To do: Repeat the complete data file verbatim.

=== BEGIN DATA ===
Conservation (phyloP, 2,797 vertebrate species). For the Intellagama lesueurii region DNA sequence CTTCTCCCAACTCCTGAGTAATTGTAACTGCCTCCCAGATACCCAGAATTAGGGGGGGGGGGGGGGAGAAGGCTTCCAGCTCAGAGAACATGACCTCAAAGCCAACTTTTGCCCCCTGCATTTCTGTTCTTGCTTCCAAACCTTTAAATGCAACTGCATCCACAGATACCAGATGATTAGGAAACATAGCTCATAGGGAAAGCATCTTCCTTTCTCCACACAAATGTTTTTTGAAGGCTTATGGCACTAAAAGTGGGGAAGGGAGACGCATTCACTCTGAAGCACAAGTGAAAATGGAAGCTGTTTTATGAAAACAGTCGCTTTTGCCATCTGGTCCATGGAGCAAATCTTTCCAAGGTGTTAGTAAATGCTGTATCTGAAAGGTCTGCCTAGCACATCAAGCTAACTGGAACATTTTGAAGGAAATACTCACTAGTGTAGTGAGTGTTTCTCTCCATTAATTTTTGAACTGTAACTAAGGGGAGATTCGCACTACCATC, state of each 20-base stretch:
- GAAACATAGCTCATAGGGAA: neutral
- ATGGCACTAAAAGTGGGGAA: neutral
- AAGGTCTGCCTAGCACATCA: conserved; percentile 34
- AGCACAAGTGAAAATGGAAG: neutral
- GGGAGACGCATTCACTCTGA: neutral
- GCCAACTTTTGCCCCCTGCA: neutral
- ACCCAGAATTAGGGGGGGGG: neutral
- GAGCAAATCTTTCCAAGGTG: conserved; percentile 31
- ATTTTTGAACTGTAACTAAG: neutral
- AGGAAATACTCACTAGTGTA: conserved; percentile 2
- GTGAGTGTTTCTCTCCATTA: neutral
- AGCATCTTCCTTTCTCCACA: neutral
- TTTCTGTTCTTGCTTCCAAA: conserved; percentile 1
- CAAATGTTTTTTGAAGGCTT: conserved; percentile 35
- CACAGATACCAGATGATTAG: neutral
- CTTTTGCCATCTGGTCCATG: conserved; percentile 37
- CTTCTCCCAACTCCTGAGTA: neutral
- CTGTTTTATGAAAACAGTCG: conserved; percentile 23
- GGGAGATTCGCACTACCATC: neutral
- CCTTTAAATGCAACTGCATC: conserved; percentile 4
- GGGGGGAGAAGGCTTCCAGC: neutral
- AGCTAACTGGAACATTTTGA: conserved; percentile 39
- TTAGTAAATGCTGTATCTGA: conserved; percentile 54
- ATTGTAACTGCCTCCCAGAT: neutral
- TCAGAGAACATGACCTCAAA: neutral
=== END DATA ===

Conservation (phyloP, 2,797 vertebrate species). For the Intellagama lesueurii region DNA sequence CTTCTCCCAACTCCTGAGTAATTGTAACTGCCTCCCAGATACCCAGAATTAGGGGGGGGGGGGGGGAGAAGGCTTCCAGCTCAGAGAACATGACCTCAAAGCCAACTTTTGCCCCCTGCATTTCTGTTCTTGCTTCCAAACCTTTAAATGCAACTGCATCCACAGATACCAGATGATTAGGAAACATAGCTCATAGGGAAAGCATCTTCCTTTCTCCACACAAATGTTTTTTGAAGGCTTATGGCACTAAAAGTGGGGAAGGGAGACGCATTCACTCTGAAGCACAAGTGAAAATGGAAGCTGTTTTATGAAAACAGTCGCTTTTGCCATCTGGTCCATGGAGCAAATCTTTCCAAGGTGTTAGTAAATGCTGTATCTGAAAGGTCTGCCTAGCACATCAAGCTAACTGGAACATTTTGAAGGAAATACTCACTAGTGTAGTGAGTGTTTCTCTCCATTAATTTTTGAACTGTAACTAAGGGGAGATTCGCACTACCATC, state of each 20-base stretch:
- GAAACATAGCTCATAGGGAA: neutral
- ATGGCACTAAAAGTGGGGAA: neutral
- AAGGTCTGCCTAGCACATCA: conserved; percentile 34
- AGCACAAGTGAAAATGGAAG: neutral
- GGGAGACGCATTCACTCTGA: neutral
- GCCAACTTTTGCCCCCTGCA: neutral
- ACCCAGAATTAGGGGGGGGG: neutral
- GAGCAAATCTTTCCAAGGTG: conserved; percentile 31
- ATTTTTGAACTGTAACTAAG: neutral
- AGGAAATACTCACTAGTGTA: conserved; percentile 2
- GTGAGTGTTTCTCTCCATTA: neutral
- AGCATCTTCCTTTCTCCACA: neutral
- TTTCTGTTCTTGCTTCCAAA: conserved; percentile 1
- CAAATGTTTTTTGAAGGCTT: conserved; percentile 35
- CACAGATACCAGATGATTAG: neutral
- CTTTTGCCATCTGGTCCATG: conserved; percentile 37
- CTTCTCCCAACTCCTGAGTA: neutral
- CTGTTTTATGAAAACAGTCG: conserved; percentile 23
- GGGAGATTCGCACTACCATC: neutral
- CCTTTAAATGCAACTGCATC: conserved; percentile 4
- GGGGGGAGAAGGCTTCCAGC: neutral
- AGCTAACTGGAACATTTTGA: conserved; percentile 39
- TTAGTAAATGCTGTATCTGA: conserved; percentile 54
- ATTGTAACTGCCTCCCAGAT: neutral
- TCAGAGAACATGACCTCAAA: neutral